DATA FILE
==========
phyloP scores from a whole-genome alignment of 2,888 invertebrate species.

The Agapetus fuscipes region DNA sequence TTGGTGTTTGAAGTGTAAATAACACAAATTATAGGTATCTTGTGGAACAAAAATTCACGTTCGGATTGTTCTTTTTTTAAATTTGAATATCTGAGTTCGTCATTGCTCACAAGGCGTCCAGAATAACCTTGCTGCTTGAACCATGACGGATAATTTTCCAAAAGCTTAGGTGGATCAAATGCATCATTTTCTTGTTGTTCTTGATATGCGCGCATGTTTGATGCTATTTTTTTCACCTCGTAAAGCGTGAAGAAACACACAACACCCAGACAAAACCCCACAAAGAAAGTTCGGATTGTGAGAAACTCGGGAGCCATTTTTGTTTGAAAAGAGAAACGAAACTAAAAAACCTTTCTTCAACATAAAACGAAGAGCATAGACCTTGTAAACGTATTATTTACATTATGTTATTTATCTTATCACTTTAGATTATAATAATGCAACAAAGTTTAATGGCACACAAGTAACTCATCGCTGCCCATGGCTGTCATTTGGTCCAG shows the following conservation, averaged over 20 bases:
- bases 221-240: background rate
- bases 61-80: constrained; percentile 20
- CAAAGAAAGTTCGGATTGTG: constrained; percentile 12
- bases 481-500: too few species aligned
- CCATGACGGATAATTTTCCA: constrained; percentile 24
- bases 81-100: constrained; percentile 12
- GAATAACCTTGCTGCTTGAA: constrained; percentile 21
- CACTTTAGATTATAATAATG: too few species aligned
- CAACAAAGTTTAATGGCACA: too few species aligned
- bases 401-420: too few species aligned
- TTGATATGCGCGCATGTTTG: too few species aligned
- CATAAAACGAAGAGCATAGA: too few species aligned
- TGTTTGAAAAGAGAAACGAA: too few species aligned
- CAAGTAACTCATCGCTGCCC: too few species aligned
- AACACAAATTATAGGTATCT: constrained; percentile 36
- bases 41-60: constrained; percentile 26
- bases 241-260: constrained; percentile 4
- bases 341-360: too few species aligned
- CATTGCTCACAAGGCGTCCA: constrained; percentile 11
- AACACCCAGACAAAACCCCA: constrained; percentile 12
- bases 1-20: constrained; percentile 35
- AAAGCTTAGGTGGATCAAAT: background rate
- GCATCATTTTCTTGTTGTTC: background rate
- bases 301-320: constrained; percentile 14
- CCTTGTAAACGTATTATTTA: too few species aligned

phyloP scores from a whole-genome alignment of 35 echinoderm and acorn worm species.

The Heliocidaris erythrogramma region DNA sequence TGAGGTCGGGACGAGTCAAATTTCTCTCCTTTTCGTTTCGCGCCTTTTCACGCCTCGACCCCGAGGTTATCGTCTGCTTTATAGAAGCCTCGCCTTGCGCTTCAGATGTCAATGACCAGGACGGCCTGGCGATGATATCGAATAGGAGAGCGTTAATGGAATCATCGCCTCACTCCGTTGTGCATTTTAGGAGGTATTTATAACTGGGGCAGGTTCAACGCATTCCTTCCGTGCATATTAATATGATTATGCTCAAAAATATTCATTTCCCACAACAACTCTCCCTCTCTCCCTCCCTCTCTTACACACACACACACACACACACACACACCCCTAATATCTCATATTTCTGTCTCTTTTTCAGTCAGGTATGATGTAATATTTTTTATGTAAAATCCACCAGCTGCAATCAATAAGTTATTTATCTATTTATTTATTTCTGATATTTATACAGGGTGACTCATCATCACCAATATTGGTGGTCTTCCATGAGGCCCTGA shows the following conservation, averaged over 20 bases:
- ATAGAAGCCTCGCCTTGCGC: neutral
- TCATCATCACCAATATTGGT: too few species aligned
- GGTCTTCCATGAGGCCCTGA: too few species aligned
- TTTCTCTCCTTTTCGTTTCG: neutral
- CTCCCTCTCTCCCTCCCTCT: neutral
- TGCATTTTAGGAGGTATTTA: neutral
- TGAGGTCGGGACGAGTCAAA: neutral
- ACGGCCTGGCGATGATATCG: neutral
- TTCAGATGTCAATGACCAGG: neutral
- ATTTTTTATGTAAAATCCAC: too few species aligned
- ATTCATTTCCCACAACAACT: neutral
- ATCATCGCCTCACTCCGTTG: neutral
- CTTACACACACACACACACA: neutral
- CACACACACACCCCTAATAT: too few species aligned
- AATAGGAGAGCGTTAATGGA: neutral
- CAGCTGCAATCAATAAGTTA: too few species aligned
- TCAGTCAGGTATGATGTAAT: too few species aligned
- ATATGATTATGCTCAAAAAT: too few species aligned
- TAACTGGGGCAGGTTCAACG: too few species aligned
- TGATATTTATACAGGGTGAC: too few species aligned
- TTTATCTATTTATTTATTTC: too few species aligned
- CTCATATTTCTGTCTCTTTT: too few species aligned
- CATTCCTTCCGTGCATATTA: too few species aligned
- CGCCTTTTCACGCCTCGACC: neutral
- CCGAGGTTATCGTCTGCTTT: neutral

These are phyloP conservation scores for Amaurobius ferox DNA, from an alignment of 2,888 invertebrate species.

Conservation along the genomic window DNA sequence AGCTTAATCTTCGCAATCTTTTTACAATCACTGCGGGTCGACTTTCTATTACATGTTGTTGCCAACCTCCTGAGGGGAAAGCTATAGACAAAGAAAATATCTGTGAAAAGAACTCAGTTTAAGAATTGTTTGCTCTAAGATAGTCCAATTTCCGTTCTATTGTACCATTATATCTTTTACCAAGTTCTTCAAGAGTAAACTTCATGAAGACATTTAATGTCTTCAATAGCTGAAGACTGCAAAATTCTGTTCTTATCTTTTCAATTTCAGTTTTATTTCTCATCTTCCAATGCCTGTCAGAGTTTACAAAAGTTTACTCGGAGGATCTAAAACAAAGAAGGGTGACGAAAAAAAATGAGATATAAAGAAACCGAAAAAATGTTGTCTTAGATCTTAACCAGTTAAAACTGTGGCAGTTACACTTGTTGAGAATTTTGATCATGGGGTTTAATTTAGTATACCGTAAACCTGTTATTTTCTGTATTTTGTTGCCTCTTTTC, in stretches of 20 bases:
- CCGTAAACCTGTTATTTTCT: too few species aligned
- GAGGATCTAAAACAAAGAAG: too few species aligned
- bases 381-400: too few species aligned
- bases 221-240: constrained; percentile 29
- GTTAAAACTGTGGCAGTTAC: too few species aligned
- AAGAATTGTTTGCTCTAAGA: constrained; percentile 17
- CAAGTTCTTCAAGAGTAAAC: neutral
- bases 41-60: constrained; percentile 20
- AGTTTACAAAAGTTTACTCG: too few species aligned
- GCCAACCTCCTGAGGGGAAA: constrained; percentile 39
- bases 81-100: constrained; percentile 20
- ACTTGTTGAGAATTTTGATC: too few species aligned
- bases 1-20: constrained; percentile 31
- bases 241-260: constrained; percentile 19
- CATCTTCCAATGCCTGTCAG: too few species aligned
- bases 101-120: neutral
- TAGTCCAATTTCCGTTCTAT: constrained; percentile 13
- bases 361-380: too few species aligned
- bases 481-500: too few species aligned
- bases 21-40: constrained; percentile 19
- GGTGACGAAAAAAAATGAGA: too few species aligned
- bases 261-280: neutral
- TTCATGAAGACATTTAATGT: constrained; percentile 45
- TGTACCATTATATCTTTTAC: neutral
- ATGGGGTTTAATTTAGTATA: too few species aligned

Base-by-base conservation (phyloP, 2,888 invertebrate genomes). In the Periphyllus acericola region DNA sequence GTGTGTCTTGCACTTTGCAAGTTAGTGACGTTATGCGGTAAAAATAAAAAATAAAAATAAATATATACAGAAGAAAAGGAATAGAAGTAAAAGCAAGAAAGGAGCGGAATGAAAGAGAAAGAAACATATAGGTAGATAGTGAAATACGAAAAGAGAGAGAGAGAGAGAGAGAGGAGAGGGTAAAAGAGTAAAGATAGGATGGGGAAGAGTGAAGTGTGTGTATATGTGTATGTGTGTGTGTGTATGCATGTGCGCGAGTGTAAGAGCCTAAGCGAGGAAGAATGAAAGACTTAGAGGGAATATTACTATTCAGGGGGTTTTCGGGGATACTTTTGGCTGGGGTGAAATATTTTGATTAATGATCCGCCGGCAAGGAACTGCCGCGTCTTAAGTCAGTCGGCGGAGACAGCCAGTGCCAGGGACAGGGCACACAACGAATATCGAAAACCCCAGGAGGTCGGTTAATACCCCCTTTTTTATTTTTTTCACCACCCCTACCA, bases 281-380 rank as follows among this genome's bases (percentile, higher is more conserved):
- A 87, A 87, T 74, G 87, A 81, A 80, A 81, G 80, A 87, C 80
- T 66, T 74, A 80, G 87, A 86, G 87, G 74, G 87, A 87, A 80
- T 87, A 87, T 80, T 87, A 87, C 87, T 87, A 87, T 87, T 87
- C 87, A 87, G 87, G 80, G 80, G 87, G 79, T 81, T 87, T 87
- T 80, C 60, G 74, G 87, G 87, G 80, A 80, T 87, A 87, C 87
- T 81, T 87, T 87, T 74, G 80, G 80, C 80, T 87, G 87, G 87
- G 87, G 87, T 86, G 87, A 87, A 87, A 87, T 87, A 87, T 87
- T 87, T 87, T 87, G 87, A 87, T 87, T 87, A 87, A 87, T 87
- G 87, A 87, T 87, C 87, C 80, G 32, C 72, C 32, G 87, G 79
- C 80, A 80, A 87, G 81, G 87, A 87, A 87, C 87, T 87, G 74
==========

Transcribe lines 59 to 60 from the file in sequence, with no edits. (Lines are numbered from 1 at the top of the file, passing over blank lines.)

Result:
- bases 381-400: too few species aligned
- bases 221-240: constrained; percentile 29